Nigeria plans to take its bourse public





By Tom Burgis in Lagos

Published: August 23 2010 22:31


Nigeria plans to become the latest emerging market to demutualise its stock exchange amid a struggle for control of sub-Saharan Africa’s second-biggest bourse.


The plans, which are at an early stage, are part of efforts to establish the Nigerian Stock Exchange among the prime destinations for frontier investors. They would see the current mutual owners – mainly its broker-dealer customers – joined by new investors, probably through a flotation.


Arunma Oteh, head of Nigeria’s Securities and Exchange Commission, said the capital markets regulator was “committed to the demutualisation of the Nigerian Stock Exchange, as it is key to building a world-class capital market”.


She added: “It is an opportunity for both local and international investors.”


Similar exercises elsewhere have helped to transform exchanges long avoided by all but the hardiest international investors and fund managers into vibrant bourses.


Some analysts credit Brazil’s emergence as an economic powerhouse in part to the successful demutualisation of Sao Paulo’s Bovespa exchange.


However, Nigeria’s stock exchange is still reeling from a crash that saw the total market capitalisation of listed stocks fall by 70 per cent between its peak in 2008 and the end of last year, equivalent to losses of $50bn. Subsequent investigations have uncovered widespread abuses including share price manipulation, insider trading and fraud. One exchange insider estimated the bourse could be worth $2bn, based on revenues from more than $100m a day in trades at the peak of the recent boom.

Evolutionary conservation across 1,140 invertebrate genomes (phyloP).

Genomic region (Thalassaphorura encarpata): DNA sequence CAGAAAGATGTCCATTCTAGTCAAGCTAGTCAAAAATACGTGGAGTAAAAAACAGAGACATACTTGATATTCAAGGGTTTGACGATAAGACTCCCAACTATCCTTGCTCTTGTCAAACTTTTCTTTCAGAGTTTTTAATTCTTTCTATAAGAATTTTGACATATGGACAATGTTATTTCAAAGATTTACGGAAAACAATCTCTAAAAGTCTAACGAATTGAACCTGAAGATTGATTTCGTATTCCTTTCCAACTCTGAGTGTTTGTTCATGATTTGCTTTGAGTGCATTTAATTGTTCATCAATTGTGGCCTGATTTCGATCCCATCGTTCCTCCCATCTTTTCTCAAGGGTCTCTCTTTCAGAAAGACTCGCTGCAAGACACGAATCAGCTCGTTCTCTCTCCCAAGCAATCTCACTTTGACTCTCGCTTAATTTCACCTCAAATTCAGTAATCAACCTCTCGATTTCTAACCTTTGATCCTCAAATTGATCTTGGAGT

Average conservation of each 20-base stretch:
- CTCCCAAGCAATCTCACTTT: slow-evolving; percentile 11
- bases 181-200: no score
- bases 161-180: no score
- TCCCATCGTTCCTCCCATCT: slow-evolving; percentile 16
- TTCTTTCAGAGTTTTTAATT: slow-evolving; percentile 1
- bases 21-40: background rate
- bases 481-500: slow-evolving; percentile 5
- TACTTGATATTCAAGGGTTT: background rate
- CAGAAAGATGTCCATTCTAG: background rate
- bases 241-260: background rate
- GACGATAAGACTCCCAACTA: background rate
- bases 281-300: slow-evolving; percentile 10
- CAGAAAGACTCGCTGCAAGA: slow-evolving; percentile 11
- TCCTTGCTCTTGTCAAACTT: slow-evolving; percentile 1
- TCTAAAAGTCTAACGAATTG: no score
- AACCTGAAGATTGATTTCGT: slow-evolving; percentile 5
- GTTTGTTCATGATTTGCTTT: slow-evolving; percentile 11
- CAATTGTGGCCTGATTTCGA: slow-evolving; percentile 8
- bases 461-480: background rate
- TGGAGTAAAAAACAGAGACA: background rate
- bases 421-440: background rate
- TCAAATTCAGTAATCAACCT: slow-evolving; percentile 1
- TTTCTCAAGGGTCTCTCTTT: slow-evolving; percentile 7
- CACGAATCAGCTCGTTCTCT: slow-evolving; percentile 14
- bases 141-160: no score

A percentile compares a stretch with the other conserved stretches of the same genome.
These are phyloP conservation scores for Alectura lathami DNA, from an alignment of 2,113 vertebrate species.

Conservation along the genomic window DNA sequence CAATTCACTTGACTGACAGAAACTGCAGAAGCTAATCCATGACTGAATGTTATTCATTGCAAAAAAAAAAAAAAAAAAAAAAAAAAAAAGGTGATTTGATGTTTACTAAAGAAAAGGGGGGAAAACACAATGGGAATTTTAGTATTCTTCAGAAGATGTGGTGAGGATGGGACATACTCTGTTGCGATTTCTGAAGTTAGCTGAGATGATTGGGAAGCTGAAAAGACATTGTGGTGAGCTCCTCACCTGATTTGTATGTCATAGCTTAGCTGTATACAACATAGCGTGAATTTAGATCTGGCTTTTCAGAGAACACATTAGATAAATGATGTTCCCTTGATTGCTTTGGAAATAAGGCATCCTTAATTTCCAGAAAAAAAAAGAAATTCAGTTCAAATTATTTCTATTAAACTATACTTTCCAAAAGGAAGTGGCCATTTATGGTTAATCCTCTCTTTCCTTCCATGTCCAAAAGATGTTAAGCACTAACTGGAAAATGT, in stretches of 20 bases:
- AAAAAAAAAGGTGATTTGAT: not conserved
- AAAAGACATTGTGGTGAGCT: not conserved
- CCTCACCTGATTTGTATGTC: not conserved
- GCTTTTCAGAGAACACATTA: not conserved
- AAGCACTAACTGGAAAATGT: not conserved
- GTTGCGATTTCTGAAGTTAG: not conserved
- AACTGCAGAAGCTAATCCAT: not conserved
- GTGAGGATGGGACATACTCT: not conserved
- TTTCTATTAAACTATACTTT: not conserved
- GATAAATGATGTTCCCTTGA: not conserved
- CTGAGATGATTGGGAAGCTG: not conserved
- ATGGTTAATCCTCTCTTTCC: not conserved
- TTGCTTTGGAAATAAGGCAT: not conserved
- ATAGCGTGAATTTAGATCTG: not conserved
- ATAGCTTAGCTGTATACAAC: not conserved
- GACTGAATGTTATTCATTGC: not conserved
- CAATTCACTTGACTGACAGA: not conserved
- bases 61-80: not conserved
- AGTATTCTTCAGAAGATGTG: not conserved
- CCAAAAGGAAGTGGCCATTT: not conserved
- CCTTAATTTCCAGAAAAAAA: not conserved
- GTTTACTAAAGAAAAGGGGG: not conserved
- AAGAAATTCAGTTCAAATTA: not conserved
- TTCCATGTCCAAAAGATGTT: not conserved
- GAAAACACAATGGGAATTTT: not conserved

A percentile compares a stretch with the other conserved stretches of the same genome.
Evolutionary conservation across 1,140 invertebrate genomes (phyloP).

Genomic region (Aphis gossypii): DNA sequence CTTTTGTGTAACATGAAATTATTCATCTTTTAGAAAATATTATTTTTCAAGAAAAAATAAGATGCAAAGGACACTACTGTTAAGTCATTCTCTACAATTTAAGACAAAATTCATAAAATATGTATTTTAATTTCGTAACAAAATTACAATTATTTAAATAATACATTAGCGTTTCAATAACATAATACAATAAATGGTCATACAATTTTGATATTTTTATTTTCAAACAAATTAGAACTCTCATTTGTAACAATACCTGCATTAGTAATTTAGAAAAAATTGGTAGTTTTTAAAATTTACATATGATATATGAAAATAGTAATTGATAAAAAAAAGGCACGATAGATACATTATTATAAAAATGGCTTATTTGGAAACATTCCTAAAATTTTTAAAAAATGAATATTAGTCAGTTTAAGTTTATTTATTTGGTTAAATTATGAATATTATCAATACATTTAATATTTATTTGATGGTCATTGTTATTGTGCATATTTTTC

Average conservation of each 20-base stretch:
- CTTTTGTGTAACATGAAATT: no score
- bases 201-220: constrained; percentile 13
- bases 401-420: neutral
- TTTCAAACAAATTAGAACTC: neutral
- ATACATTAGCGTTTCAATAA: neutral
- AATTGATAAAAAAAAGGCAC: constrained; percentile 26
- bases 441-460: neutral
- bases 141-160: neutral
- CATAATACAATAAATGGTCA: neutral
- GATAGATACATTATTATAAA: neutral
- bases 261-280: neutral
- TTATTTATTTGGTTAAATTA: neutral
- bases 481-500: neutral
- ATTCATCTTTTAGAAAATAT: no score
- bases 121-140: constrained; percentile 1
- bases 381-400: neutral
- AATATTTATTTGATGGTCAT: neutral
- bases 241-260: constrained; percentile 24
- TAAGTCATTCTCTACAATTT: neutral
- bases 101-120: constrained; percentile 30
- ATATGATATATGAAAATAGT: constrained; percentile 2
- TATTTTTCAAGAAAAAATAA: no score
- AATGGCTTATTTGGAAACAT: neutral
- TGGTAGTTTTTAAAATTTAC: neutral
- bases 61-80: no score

Thomas Caldwell, a US-based investor in exchanges, said a share offering at Nigeria’s exchange could attract foreign buyers keen for exposure to an economy that ranks among the world’s biggest energy producers but where investment can be perilous.


“You need reliable reporting, a system where you can trust the numbers,” he added.


Proposals to demutualise have circulated since the start of the decade but had stalled as market grandees feared losing their influence under a new structure.


Officials and brokers said the sudden removal this month of Ndi Okereke-Onyiuke, the NSE’s long-serving chief executive, cleared the way to revive the demutualisation plans.


Her successor, yet to be appointed, is expected to further the moves towards demutualisation.


Nonetheless, a listing could be a year or more away.


One Nigerian broker said international investors had expressed interest during earlier discussions of a possible demutualisation. Others suggested that governance concerns would have to be addressed before a demutualisation could succeed.

Tom Burgis, West Africa correspondent, Financial Times
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